The Colossus And The Widow doesn’t discard the ingredients that made Brahmastra such a stirring yet unnerving experience, but it does some different things with them, and adds to them. And so it travels many more paths than its predecessor, none of them mundane.

The music is again capable of drenching the mind with hallucinogens and then transporting it into a glide path along astral lanes, but if anything the rhythms (when they manifest) are even heavier, even more viscerally potent, and the vocals more forward and piercing, more daunting and haunted, and edged with eeriness in their tones.

Most notable at first is the increased darkness and emotional desolation in the music. At the outset, the album’s first two songs take the darkness of Brahmastra and double-down on it, albeit with a bass-and-drum interplay that becomes riveting.

“The Drift”, in turn, manifests a different kind of darkness, more vast and unearthly, wondrous yet perilous, a rhythm-less prelude to the album’s next steps — which sometimes never touch the ground and at other times powerfully rumble the earth.

As the album proceeds, the instrumentation fashions the wail of ephemeral alien wraiths, providing chilling accompaniment to the stridency of growled and distorted pronouncements and the derangement of screams. The brass instruments play their own role in both the spreading of shadows and the revealing of wonders. And yes, beautiful wonders are revealed, even more so than in the first album, even when, as in “The Longing” (a second rhythm-less and voice-less piece), they usher the mind into moods of wistfulness and melancholy.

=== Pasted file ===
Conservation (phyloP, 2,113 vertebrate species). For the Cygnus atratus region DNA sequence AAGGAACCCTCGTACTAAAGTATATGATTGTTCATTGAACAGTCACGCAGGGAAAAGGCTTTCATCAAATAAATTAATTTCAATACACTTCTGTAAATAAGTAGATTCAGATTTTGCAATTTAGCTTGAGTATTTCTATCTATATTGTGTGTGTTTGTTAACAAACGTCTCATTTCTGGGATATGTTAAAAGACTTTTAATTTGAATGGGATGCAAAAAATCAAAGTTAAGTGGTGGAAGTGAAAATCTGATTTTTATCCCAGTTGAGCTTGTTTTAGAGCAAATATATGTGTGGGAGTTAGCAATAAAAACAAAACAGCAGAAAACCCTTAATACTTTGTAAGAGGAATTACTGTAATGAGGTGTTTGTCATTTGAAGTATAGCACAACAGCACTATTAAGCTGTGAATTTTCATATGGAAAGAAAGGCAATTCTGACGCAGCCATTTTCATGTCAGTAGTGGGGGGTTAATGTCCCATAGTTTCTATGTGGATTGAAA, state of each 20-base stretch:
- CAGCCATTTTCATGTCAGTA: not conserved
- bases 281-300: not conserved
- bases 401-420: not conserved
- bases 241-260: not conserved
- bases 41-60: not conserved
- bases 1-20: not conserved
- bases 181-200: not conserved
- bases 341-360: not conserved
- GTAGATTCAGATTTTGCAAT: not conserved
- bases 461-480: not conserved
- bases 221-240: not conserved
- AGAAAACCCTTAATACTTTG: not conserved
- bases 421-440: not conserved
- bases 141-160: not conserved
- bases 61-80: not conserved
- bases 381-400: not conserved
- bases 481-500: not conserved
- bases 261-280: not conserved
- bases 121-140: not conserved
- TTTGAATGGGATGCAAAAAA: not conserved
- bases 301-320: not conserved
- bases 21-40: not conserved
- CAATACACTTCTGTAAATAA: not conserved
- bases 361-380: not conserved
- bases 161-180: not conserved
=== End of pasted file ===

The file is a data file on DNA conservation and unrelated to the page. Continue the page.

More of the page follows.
Returning to the brass instruments, they become different kinds of wraiths in the mind-bending (and kind of mind-mutilating) experimentation of “The Vestibule”, where the rhythm section is again missing. And after the grim and harrowing heaviness of “First Contact Protocol”, you’ll find another mesmerizing interlude in “The Sentient” before the band torque the tension to the breaking point in “Existence Invalid”… and then drift away into a long cold silence.

The song titles point toward daunting entities and harrowing events in unknown reaches of the cosmos with no regard for the existence or survival of our dwarfish and damaged species. The idea that it would be no great loss if something extinguished all of us, and that nothing else would care, fuels the themes. When it comes to those themes, especially as publicly described by Heath Rave, “bleak” is an understatement.

Yet it’s hard to listen to the album and not imagine dreams of the spectacular, light years removed from the ugliness we wake up to each day. Those sensations can be alien and hostile, but they’re not bleak. Maybe they’re intended as a sign of what we don’t have, and never will have, or a reminder that our egoism is pathetic in the grand scheme of things, but they’re still a counterweight to the gloom that travels with the wonder in the album, side by side.

Well, we’ve contradicted ourselves by asking you to clear your minds and then trying to fill them with all these words. But it’s that kind of album, a thoroughly fascinating and wholly engrossing experience that doesn’t really sound like anything else and won’t leave you as it found you — all these words are just a long-winded way of saying “Thank you”.



The Colossus And The Widow was engineered by Nate Verschoor at Hrimhjarta Studio and Jeff Wilson at Disorder Recordings, with Verschoor handling the design and layout, and Wilson handling the final mix and mastering.

Disorder Recordings will release the album tomorrow (November 17th), digitally and on LP vinyl. Find pre-orders here: